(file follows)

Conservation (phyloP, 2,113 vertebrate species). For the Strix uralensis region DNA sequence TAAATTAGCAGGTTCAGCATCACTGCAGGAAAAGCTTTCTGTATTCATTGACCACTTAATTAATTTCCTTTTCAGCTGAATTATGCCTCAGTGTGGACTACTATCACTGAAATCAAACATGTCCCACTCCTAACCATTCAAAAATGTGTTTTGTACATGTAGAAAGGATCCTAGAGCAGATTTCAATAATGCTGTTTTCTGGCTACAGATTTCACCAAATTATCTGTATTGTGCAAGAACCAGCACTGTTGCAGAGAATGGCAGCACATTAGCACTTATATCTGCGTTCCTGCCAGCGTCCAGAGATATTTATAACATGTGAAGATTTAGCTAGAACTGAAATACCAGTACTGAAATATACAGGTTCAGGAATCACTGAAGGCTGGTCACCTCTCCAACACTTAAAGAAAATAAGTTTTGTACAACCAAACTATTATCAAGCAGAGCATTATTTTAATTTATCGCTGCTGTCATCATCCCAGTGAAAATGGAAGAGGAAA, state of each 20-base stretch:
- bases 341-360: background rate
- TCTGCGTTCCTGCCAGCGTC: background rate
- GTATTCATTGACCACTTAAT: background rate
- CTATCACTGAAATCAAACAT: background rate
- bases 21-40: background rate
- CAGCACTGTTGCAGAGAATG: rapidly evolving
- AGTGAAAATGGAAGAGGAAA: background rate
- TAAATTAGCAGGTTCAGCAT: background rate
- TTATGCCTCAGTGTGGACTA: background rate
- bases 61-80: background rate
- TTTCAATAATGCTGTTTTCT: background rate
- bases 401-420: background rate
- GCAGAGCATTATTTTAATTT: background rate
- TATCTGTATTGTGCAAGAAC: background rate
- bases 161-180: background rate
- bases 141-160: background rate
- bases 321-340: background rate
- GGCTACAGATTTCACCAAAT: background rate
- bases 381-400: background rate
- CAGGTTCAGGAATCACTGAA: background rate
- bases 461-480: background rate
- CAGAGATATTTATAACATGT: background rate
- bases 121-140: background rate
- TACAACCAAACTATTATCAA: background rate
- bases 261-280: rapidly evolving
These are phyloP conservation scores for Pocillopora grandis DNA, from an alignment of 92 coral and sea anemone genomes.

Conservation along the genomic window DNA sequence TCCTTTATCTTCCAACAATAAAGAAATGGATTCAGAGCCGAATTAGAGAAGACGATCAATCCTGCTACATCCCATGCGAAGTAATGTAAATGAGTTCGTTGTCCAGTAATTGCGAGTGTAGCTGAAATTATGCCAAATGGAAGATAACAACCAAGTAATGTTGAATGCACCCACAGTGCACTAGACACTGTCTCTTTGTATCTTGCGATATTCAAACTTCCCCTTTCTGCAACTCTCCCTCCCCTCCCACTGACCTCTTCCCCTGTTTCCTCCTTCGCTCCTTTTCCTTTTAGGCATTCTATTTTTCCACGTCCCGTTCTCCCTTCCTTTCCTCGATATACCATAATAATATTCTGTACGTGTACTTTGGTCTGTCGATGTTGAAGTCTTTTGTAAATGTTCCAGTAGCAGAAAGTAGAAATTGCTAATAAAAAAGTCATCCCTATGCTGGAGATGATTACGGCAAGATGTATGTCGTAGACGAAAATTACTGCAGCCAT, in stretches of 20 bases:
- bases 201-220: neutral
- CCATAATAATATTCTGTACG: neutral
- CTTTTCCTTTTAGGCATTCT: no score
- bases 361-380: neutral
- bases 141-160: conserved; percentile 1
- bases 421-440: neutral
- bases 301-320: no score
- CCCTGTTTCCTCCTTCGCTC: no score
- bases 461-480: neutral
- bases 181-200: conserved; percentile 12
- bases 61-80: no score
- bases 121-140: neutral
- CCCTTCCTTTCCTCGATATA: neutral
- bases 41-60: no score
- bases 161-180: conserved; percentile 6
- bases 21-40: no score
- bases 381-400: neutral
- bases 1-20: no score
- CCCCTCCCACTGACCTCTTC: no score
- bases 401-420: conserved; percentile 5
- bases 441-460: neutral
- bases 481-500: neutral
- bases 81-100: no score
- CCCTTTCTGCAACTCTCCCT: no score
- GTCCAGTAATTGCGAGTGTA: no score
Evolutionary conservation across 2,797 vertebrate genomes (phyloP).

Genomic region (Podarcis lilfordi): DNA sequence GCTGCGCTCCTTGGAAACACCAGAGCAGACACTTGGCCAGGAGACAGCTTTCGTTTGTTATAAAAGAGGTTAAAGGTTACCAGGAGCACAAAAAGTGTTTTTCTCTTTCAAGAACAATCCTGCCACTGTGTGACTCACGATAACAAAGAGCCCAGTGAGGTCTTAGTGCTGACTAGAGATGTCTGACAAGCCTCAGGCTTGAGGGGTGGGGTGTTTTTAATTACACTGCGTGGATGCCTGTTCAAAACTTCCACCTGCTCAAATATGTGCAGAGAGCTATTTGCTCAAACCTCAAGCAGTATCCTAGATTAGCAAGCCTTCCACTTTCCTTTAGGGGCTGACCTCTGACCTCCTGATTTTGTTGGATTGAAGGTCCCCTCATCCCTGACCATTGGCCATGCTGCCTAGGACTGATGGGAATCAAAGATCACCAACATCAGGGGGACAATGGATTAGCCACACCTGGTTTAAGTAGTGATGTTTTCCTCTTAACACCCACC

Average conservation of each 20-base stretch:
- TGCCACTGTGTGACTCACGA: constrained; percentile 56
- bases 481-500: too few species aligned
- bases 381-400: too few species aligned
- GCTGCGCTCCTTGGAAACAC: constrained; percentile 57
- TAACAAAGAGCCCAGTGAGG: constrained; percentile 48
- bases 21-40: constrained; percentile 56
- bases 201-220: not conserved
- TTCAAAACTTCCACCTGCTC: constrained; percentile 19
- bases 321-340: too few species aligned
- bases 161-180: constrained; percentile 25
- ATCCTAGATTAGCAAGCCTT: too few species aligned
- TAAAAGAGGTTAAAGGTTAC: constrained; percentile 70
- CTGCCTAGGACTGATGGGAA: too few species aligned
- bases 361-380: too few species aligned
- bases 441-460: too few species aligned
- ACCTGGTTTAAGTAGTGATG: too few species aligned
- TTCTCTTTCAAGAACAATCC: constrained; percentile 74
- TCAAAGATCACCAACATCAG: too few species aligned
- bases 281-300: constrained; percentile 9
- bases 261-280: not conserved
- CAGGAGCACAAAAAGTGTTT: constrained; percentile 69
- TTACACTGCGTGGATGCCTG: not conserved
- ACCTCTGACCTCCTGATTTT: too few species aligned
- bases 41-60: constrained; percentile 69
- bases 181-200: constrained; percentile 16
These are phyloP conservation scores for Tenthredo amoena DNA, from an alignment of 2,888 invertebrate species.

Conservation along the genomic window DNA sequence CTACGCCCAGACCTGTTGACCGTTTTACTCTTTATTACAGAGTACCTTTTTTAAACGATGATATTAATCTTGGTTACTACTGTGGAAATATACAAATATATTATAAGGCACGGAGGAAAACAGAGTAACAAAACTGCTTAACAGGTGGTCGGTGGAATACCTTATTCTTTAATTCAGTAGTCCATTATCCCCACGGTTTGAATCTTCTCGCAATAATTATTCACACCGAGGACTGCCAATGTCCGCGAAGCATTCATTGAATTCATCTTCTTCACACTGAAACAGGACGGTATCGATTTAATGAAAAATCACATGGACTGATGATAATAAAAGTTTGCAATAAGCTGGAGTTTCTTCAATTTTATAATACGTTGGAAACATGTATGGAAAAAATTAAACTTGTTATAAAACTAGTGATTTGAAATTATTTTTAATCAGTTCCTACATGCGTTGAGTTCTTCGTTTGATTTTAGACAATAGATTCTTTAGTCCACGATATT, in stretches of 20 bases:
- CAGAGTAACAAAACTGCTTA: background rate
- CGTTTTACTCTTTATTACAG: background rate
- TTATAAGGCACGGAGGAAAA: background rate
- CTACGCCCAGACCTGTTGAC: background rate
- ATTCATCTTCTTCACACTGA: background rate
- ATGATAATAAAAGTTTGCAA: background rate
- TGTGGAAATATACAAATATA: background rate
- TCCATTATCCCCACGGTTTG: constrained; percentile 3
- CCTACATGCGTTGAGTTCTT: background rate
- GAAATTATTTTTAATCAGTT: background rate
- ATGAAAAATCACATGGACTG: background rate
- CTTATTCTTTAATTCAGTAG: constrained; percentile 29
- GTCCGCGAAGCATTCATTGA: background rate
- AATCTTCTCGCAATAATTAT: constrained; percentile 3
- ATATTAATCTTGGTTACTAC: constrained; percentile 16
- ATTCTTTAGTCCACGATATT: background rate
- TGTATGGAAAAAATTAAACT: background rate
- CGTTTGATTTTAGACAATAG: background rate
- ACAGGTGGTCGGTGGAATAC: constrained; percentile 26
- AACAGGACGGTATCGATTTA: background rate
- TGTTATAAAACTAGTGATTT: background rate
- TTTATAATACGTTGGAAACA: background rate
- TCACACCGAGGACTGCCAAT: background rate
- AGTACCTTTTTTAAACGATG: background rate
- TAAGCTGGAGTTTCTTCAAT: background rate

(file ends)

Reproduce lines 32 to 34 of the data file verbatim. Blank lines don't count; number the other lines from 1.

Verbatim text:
- bases 361-380: neutral
- bases 141-160: conserved; percentile 1
- bases 421-440: neutral